There were many other depictions in the Renaissance, including cycles of book illustrations to Ovid, but most were derivative of the compositions mentioned above.[16] The subject remained largely confined to Italy, and sometimes France – Northern versions are rare.[17] After something of a hiatus in the 18th and early 19th centuries (apart from a very sensuous Boucher,[18]), Leda and the Swan became again a popular motif in the later 19th and 20th centuries, with many Symbolist and Expressionist treatments.

Also from that era were sculptures of the theme by Antonin Mercié and Max Klinger.[19]

Paul Cézanne's Leda and the Swan[20]
A mosaic from Cyprus (c. 3rdC AD)

In modern art

Cy Twombly executed an abstract version of Leda and the Swan in 1962. It was purchased by Larry Gagosian for $52.9 million at Christie's May 2017 Post-War and Contemporary Art Evening Sale.[21]

Avant-garde filmmaker Kurt Kren along with other members of the Viennese Actionist movement, including Otto Muehl and Hermann Nitsch, made a film-performance called 7/64 Leda mit der Schwan in 1964. The film retains the classical motif, portraying, for most of its duration, a young woman embracing a swan.[citation needed]

Photographer Charlie White included a portrait of Leda in his "And Jeopardize the Integrity of the Hull" series. Zeus, as the swan, only appears metaphorically.[citation needed]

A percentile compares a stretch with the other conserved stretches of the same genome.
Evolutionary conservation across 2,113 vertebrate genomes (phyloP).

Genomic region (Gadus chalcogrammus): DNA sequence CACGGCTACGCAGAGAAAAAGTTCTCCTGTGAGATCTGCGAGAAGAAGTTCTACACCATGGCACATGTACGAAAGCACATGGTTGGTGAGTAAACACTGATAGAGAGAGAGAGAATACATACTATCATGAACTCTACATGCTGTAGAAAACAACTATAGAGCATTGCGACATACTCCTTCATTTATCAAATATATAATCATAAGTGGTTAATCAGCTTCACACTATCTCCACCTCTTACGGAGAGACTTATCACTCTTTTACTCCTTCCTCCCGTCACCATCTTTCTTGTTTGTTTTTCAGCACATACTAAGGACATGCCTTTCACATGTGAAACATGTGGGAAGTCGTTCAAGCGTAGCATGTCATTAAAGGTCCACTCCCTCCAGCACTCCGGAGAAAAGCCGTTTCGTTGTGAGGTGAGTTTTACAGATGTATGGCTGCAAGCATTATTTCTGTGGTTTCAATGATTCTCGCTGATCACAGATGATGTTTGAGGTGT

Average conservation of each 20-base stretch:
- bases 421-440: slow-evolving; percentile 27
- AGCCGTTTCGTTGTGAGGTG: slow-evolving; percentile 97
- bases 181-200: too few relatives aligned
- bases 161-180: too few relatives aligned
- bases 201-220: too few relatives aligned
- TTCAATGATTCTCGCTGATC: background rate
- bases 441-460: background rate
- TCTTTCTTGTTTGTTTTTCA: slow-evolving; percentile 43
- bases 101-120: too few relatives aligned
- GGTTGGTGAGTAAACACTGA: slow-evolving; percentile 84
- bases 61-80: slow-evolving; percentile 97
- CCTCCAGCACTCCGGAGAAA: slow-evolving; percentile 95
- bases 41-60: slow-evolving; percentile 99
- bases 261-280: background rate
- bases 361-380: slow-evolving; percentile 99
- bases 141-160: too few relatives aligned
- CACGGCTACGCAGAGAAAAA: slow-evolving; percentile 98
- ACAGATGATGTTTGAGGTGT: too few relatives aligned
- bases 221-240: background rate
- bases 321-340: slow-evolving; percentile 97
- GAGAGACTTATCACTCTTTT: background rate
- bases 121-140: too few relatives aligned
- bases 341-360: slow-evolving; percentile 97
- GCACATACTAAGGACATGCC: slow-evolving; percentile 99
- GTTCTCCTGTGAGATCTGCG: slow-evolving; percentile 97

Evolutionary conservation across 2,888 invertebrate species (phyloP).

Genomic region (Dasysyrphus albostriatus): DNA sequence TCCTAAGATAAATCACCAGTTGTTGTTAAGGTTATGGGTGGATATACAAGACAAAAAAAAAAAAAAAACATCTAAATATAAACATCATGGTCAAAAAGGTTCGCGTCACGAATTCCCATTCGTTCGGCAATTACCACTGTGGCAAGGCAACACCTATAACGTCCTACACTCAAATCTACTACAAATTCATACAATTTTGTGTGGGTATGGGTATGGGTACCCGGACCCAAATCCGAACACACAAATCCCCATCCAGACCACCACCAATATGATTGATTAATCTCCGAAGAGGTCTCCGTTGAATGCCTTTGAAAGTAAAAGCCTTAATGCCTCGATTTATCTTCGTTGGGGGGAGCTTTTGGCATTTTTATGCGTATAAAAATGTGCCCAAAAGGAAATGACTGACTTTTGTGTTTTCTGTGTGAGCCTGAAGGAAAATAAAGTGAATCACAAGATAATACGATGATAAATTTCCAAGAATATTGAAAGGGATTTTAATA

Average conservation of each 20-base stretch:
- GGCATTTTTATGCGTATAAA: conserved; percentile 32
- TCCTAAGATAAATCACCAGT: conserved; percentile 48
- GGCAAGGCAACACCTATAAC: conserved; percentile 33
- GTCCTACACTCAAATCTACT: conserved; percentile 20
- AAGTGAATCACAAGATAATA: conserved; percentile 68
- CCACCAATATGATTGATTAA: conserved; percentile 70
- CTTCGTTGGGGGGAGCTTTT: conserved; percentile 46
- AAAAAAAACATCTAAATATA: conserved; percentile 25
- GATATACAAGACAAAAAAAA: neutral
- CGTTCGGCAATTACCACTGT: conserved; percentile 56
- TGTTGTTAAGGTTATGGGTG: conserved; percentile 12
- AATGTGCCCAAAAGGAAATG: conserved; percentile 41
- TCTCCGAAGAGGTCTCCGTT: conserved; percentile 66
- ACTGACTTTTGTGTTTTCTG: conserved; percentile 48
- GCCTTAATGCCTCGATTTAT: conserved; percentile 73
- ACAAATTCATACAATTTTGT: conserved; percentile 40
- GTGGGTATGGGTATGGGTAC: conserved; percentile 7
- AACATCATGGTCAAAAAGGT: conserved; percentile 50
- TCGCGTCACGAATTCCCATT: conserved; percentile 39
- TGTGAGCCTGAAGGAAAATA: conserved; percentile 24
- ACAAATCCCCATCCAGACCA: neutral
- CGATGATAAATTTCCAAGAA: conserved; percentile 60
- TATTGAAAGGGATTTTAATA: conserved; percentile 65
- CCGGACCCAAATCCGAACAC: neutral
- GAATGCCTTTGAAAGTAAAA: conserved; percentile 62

There is a life-sized marble statue of Leda and the Swan at the Jai Vilas Palace Museum in Gwalior, Northern Madhya Pradesh, India.[22]

Bristol Museum and Art Gallery currently exhibits Karl Weschke's Leda and the Swan, painted in 1986.

The Winnipeg Art Gallery in Canada has, in its permanent collection, a ceramic "Leda and the Swan" by Japanese-born American artist Akio Takamori

There is a sculpture in neon lights depicting Leda and the Swan in Berlin, near Sonnenallee metro station and the Estrel hotel, opposite Griessmühle.

In poetry

Ronsard wrote a poem on La Défloration de Lède, perhaps inspired by the Michelangelo, which he may well have known. Like many artists, he imagines the beak penetrating Leda's vagina.[23]

"Leda and the Swan" is a sonnet by William Butler Yeats first published in the Dial in 1923. Combining psychological realism with a mystic vision, it describes the swan's rape of Leda. It also alludes to the Trojan war, which will be provoked by the abduction of Helen, who will be begotten by Zeus on Leda (along with Castor and Pollux, in some versions of the myth). Clytaemnestra, who killed her husband, Agamemnon, leader of the Greeks at Troy, was also supposed to have hatched from one of Leda's eggs. The poem is regularly praised as one of Yeats's masterpieces.[24] Camille Paglia, who called the poem "the greatest poem of the twentieth century," and said "all human beings, like Leda, are caught up moment by moment in the 'white rush' of experience. For Yeats, the only salvation is the shapeliness and stillness of art."[25] See external links for a bas relief arranged in the position as described by Yeats.